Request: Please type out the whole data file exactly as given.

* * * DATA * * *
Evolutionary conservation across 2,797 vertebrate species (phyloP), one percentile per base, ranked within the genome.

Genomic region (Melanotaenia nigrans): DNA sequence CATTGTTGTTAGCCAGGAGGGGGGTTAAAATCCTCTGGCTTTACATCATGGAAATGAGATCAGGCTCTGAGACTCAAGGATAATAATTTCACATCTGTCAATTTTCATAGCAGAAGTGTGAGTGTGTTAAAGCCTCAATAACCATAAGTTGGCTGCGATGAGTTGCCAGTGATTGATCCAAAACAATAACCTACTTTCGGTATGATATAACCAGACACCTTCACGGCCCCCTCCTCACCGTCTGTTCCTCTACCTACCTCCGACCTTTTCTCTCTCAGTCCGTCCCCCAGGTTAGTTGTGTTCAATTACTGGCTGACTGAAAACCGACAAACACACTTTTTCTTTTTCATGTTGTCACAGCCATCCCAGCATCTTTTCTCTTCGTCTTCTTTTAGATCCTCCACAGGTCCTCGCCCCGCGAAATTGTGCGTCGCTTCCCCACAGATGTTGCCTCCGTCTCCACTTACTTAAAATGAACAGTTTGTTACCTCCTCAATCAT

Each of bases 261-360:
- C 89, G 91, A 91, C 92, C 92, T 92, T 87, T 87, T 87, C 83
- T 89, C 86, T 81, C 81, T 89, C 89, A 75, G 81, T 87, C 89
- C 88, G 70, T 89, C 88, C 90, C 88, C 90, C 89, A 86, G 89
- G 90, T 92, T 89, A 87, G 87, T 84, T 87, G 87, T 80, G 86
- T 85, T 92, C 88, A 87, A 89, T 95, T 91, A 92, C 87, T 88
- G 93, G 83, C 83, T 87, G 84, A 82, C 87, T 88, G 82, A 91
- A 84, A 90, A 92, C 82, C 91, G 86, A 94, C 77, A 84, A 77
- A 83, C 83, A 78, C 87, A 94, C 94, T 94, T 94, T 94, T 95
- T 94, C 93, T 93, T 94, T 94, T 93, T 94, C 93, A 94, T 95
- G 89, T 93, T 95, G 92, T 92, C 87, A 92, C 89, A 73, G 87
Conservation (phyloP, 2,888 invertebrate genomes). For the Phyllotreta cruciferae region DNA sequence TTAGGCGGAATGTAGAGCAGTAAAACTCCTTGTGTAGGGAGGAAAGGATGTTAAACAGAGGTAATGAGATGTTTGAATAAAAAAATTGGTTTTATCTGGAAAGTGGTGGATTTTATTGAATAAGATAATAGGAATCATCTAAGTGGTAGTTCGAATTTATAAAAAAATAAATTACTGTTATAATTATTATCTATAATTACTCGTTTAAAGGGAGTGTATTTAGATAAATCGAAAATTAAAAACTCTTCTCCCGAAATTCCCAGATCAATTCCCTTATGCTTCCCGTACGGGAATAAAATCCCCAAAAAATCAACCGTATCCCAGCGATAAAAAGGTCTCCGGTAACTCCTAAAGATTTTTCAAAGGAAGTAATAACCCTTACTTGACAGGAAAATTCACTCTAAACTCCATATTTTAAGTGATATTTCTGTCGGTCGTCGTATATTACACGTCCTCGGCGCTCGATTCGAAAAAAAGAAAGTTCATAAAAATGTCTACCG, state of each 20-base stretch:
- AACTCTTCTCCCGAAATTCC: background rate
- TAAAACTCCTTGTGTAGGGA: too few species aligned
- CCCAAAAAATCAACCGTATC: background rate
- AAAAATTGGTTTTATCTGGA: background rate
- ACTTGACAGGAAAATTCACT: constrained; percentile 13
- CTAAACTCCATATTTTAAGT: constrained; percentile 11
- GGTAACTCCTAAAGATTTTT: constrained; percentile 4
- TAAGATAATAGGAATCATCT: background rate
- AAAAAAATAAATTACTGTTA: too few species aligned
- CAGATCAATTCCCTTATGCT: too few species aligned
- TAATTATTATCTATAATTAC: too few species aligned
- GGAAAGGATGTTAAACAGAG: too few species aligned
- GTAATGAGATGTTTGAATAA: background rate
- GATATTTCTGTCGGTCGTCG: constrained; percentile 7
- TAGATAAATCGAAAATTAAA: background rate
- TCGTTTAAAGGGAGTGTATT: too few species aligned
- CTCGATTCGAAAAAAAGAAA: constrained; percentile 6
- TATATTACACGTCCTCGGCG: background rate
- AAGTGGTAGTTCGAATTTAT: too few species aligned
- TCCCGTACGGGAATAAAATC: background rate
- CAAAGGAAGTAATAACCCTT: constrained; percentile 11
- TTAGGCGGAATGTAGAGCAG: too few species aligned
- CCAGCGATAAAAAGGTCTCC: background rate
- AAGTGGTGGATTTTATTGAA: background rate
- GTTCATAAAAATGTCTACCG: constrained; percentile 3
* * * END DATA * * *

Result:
Evolutionary conservation across 2,797 vertebrate species (phyloP), one percentile per base, ranked within the genome.

Genomic region (Melanotaenia nigrans): DNA sequence CATTGTTGTTAGCCAGGAGGGGGGTTAAAATCCTCTGGCTTTACATCATGGAAATGAGATCAGGCTCTGAGACTCAAGGATAATAATTTCACATCTGTCAATTTTCATAGCAGAAGTGTGAGTGTGTTAAAGCCTCAATAACCATAAGTTGGCTGCGATGAGTTGCCAGTGATTGATCCAAAACAATAACCTACTTTCGGTATGATATAACCAGACACCTTCACGGCCCCCTCCTCACCGTCTGTTCCTCTACCTACCTCCGACCTTTTCTCTCTCAGTCCGTCCCCCAGGTTAGTTGTGTTCAATTACTGGCTGACTGAAAACCGACAAACACACTTTTTCTTTTTCATGTTGTCACAGCCATCCCAGCATCTTTTCTCTTCGTCTTCTTTTAGATCCTCCACAGGTCCTCGCCCCGCGAAATTGTGCGTCGCTTCCCCACAGATGTTGCCTCCGTCTCCACTTACTTAAAATGAACAGTTTGTTACCTCCTCAATCAT

Each of bases 261-360:
- C 89, G 91, A 91, C 92, C 92, T 92, T 87, T 87, T 87, C 83
- T 89, C 86, T 81, C 81, T 89, C 89, A 75, G 81, T 87, C 89
- C 88, G 70, T 89, C 88, C 90, C 88, C 90, C 89, A 86, G 89
- G 90, T 92, T 89, A 87, G 87, T 84, T 87, G 87, T 80, G 86
- T 85, T 92, C 88, A 87, A 89, T 95, T 91, A 92, C 87, T 88
- G 93, G 83, C 83, T 87, G 84, A 82, C 87, T 88, G 82, A 91
- A 84, A 90, A 92, C 82, C 91, G 86, A 94, C 77, A 84, A 77
- A 83, C 83, A 78, C 87, A 94, C 94, T 94, T 94, T 94, T 95
- T 94, C 93, T 93, T 94, T 94, T 93, T 94, C 93, A 94, T 95
- G 89, T 93, T 95, G 92, T 92, C 87, A 92, C 89, A 73, G 87
Conservation (phyloP, 2,888 invertebrate genomes). For the Phyllotreta cruciferae region DNA sequence TTAGGCGGAATGTAGAGCAGTAAAACTCCTTGTGTAGGGAGGAAAGGATGTTAAACAGAGGTAATGAGATGTTTGAATAAAAAAATTGGTTTTATCTGGAAAGTGGTGGATTTTATTGAATAAGATAATAGGAATCATCTAAGTGGTAGTTCGAATTTATAAAAAAATAAATTACTGTTATAATTATTATCTATAATTACTCGTTTAAAGGGAGTGTATTTAGATAAATCGAAAATTAAAAACTCTTCTCCCGAAATTCCCAGATCAATTCCCTTATGCTTCCCGTACGGGAATAAAATCCCCAAAAAATCAACCGTATCCCAGCGATAAAAAGGTCTCCGGTAACTCCTAAAGATTTTTCAAAGGAAGTAATAACCCTTACTTGACAGGAAAATTCACTCTAAACTCCATATTTTAAGTGATATTTCTGTCGGTCGTCGTATATTACACGTCCTCGGCGCTCGATTCGAAAAAAAGAAAGTTCATAAAAATGTCTACCG, state of each 20-base stretch:
- AACTCTTCTCCCGAAATTCC: background rate
- TAAAACTCCTTGTGTAGGGA: too few species aligned
- CCCAAAAAATCAACCGTATC: background rate
- AAAAATTGGTTTTATCTGGA: background rate
- ACTTGACAGGAAAATTCACT: constrained; percentile 13
- CTAAACTCCATATTTTAAGT: constrained; percentile 11
- GGTAACTCCTAAAGATTTTT: constrained; percentile 4
- TAAGATAATAGGAATCATCT: background rate
- AAAAAAATAAATTACTGTTA: too few species aligned
- CAGATCAATTCCCTTATGCT: too few species aligned
- TAATTATTATCTATAATTAC: too few species aligned
- GGAAAGGATGTTAAACAGAG: too few species aligned
- GTAATGAGATGTTTGAATAA: background rate
- GATATTTCTGTCGGTCGTCG: constrained; percentile 7
- TAGATAAATCGAAAATTAAA: background rate
- TCGTTTAAAGGGAGTGTATT: too few species aligned
- CTCGATTCGAAAAAAAGAAA: constrained; percentile 6
- TATATTACACGTCCTCGGCG: background rate
- AAGTGGTAGTTCGAATTTAT: too few species aligned
- TCCCGTACGGGAATAAAATC: background rate
- CAAAGGAAGTAATAACCCTT: constrained; percentile 11
- TTAGGCGGAATGTAGAGCAG: too few species aligned
- CCAGCGATAAAAAGGTCTCC: background rate
- AAGTGGTGGATTTTATTGAA: background rate
- GTTCATAAAAATGTCTACCG: constrained; percentile 3